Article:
At first they were just focused on a family in general, as a serial killer profiler had suggested the murders were likely the work of more than one killer. As the Milat family name kept coming up, more pieces began to fit.
Each Milat brother's whereabouts on the various days the backpackers disappeared was checked - only Ivan didn't have a solid alibi for any of the occasions. He sold a Nissan four-wheel drive shortly after the first bodies were found, but in his haste left a bullet for a .22 under the front seat. He also lived near the forest.
A Four Corners report on the search for the murderer inadvertently gave away a major clue, almost blowing the investigation. An interview with Mr Small, filmed in his office, accidentally showed a whiteboard in the background that contained the word "Milat". Up until this point, Ivan Milat was a chief suspect, but police didn't have enough on him for a search warrant. They were, however, tracking his movements and tapping his telephone.
If Ivan Milat was to find out he was under such surveillance, the consequences would be dire - he could simply disappear into thin air, or begin to act in the unnatural way one does when they are certain they are being monitored.
Neither ABC nor Mr Small was aware of the clue that went out to a national audience, until the police received a panicked call from Alex Milat. He had watched the program, having an obvious vested interest, and was shocked to read his own name on the board.
Convinced the word "Milat" referred to his police statement made earlier, he now felt in danger of being branded a snitch and feared for his life. The ABC quickly removed the offending scene from any further broadcasts, and Ivan was none the wiser he was a major suspect. Small and his team had dodged a major bullet, and Alex had helped them continue to monitor his brother.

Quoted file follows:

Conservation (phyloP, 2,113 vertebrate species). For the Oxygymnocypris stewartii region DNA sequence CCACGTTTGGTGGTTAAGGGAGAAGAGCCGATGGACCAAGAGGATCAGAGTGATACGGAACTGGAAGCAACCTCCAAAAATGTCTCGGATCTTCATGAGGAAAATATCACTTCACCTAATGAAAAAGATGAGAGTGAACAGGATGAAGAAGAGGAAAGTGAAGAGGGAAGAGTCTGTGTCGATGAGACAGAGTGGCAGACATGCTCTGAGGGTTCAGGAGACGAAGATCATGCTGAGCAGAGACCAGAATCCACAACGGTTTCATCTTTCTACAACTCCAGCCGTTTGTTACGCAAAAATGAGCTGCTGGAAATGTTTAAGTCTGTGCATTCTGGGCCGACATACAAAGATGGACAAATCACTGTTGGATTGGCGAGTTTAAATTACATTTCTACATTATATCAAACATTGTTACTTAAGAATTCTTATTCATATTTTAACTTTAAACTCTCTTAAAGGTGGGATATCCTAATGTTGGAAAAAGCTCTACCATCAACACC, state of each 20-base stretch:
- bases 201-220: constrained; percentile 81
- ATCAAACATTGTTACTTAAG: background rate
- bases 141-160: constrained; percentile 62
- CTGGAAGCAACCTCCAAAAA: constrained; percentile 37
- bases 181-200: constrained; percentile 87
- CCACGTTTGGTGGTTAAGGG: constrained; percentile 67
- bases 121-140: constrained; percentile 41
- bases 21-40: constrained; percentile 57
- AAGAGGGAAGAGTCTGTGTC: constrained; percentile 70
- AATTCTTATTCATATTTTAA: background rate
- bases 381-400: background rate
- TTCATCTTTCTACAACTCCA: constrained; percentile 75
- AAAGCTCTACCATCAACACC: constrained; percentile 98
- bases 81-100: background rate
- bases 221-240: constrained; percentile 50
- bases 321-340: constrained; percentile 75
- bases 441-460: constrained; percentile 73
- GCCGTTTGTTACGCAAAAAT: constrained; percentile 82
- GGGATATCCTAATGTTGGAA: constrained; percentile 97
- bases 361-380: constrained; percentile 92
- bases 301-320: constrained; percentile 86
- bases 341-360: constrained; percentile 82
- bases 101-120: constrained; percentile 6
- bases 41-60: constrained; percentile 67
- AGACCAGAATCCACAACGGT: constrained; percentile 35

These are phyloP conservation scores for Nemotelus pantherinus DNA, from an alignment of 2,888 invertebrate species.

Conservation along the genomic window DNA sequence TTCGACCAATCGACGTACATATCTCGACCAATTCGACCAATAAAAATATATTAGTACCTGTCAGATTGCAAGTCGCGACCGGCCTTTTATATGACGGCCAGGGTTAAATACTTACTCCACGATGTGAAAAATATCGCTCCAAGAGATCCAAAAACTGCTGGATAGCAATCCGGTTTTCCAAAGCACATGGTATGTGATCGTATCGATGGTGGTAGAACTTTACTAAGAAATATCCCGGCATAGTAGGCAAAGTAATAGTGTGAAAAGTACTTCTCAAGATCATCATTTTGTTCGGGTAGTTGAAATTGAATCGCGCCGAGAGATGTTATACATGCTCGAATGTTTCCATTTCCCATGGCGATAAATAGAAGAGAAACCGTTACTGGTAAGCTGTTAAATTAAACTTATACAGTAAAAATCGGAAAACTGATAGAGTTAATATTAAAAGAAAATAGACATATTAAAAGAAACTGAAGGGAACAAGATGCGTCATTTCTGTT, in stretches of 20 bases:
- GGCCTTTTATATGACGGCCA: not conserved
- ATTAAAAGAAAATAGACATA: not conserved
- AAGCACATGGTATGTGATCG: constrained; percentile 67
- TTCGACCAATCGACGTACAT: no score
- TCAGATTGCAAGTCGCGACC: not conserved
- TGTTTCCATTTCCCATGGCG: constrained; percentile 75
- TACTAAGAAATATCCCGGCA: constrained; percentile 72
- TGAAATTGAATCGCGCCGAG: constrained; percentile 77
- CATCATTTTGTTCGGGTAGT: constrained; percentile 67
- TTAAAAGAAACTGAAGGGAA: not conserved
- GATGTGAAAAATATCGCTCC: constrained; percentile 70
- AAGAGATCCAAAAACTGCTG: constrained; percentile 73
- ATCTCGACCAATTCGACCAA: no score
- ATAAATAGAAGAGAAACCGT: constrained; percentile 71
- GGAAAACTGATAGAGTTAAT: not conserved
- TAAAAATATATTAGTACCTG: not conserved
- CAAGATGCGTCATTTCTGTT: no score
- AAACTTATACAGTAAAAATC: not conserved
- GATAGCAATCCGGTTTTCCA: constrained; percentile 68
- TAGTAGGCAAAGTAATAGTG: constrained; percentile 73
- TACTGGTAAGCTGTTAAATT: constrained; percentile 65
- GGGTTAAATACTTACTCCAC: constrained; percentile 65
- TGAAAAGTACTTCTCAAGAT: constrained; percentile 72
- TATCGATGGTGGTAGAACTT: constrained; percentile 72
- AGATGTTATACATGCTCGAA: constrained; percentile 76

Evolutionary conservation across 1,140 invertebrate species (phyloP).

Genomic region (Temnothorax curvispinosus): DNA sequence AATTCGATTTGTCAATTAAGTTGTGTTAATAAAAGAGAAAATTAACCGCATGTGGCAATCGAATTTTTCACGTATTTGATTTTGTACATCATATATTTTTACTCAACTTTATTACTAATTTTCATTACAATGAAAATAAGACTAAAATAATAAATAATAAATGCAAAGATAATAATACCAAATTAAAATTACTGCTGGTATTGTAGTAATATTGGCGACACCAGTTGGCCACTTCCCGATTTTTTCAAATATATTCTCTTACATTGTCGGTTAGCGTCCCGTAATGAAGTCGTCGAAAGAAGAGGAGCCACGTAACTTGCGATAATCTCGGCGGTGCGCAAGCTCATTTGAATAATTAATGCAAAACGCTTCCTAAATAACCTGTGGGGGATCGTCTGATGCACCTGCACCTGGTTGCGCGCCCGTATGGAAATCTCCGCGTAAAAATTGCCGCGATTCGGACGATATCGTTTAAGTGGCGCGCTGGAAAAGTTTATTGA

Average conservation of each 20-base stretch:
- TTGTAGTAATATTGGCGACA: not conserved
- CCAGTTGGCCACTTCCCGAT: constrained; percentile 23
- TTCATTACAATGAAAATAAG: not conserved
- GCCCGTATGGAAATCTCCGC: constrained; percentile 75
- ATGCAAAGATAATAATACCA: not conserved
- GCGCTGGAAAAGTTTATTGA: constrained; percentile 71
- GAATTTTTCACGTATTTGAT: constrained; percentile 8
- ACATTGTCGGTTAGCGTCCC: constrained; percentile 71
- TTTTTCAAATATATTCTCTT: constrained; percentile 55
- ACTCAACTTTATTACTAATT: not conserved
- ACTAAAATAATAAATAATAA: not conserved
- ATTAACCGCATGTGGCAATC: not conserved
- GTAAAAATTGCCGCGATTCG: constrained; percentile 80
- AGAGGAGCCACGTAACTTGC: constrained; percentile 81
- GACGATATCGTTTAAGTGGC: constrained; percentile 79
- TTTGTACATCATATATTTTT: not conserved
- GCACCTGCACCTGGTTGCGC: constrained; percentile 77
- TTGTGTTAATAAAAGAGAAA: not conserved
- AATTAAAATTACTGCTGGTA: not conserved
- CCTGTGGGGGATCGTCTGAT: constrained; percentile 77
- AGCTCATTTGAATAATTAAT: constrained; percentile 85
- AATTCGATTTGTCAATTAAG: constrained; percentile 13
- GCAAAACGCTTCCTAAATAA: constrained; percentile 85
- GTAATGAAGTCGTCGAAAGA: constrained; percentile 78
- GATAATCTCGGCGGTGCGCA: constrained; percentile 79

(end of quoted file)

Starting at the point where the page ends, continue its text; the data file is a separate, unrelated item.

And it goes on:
As the case against Ivan continued to mount, Alex Milat was questioned again, and his wife mentioned a backpack Ivan had given them as a gift. Shocked, the investigators found the pack belonged to Simone Schmidl, one of the murder victims. This was the third time Alex had, inadvertently or not, put Ivan in the crosshairs.
This discovery was all police needed to get a search warrant. In the morning of May 22, 1992, police stormed Milat's home, as well as the properties of five of his brothers and his mother, and secured enough evidence to put him away for life.
On June 6, 2017, Alex Milat's lifeless body was found on the footpath outside Palmwood Post Office, where he lived. Blood was pooling around his head, and it appeared he had been lying there for a while.
The 76-year-old had died of a heart attack
Two years earlier, the Sunshine Coast Daily, his local paper had asked him whether he regretted keeping the Milat name after his brother's convicted. "I do , I f**king do," he said.
"The first day I should've changed my name, it would definitely have been a better life. It'd amaze you the problems I've had with having this name."
He was convinced of his brother's innocence, claiming his guilty verdict was "more than likely for political reasons". Just two weeks before his death, he had agreed to provide new evidence to his nephew, who is campaigning to clear Ivan's name, but took those secrets to his grave.
"I don't even worry about it," he told the paper in 2015, somewhat unconvincingly. "I just try to live my life and enjoy it."